Second, memory foam is temperature sensitive. Which means that at lower temperatures it is firmer (more viscous), and at higher temperatures it is softer and more conforming (more elastic). This is the reason memory foam is known as visco-elastic memory foam.
This temperature sensitive quality accounts for the melting feeling that you get lying down on memory foam, and also accentuates the custom molding affect of the foam. Certain memory foams, such as Tempur-Pedic’s ® Tempur ® foam, are fairly temperature sensitive and can get firm even near room temperature.
The memory foam used in our toppers and mattresses, in contrast, have a broader range of temperatures where they stay nice and soft, so they are soft and responsive at common room temps.
How To Choose Between Different Memory Foam Options
While memory foam was hard to find 20 years ago, these days there are lots of options — both US manufacturers and also worldwide, notably a huge amount of inexpensive memory foam coming in from China.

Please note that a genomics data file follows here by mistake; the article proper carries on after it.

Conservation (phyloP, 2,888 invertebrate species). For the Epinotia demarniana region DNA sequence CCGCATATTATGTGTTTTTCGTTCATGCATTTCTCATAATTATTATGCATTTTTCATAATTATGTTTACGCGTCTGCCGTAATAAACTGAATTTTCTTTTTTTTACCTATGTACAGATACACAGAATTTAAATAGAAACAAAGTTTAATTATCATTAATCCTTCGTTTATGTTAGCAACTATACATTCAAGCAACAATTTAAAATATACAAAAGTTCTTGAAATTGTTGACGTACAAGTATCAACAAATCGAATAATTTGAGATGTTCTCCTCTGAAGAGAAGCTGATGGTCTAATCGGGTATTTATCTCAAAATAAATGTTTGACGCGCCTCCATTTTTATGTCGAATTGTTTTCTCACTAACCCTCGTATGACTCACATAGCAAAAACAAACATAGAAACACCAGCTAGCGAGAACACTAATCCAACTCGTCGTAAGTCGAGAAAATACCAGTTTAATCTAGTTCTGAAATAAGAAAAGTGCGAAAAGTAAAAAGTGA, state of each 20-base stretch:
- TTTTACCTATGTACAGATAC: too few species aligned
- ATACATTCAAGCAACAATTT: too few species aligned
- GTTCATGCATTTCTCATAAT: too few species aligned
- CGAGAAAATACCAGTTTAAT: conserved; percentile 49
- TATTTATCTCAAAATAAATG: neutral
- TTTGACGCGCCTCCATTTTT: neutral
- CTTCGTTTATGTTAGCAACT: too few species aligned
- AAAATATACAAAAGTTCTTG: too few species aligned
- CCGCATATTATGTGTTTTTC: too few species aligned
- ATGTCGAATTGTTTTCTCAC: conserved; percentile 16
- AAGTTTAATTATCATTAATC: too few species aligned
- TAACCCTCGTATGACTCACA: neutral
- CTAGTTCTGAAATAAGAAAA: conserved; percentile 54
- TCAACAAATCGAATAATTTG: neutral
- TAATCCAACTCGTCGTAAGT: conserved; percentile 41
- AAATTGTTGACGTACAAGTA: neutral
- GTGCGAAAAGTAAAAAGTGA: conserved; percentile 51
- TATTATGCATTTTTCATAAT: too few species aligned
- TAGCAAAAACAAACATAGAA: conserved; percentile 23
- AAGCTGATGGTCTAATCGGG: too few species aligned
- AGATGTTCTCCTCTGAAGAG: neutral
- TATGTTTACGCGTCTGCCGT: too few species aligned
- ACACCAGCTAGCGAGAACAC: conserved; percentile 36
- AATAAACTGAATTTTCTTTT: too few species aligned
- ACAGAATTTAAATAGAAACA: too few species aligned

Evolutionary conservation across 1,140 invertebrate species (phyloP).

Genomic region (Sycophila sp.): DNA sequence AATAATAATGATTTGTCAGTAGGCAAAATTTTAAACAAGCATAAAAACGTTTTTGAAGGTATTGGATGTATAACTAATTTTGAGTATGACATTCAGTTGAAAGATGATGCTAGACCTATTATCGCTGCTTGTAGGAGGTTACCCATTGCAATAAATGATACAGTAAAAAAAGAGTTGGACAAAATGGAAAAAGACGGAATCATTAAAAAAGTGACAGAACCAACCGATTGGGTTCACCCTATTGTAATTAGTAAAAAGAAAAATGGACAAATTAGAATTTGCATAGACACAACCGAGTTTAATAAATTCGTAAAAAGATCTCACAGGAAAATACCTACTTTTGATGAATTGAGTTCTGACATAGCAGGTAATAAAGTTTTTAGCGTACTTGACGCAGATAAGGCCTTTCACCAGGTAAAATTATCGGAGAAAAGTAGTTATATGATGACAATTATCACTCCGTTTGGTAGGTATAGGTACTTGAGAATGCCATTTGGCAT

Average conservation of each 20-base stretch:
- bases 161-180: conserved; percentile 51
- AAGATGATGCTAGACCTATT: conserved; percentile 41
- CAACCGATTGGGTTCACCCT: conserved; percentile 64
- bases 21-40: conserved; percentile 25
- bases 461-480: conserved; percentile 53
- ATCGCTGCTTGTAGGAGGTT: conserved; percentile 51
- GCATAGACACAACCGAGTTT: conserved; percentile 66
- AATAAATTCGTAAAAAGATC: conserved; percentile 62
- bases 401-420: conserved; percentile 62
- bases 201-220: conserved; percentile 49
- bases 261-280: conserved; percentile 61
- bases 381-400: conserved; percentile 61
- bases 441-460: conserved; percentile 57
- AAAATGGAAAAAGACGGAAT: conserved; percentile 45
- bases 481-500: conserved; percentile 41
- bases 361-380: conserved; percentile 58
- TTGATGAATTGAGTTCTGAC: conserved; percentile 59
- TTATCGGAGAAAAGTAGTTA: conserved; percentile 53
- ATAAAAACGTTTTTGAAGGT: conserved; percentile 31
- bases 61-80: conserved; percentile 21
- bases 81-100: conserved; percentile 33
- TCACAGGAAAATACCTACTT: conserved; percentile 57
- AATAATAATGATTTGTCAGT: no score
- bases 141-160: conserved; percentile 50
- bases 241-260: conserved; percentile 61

As I discussed earlier, memory foam is not a commodity, and not all memory foams are created equal. But how are you to sort this all out?
I’m going to share with you how I do it — the actual criteria I’ve used for sourcing the memory foam I use in our mattresses and toppers. Hopefully, by explaining what I look it when evaluating memory foams, it will help you sort through the options when you are buying a memory foam mattress or topper
Here’s what I look at: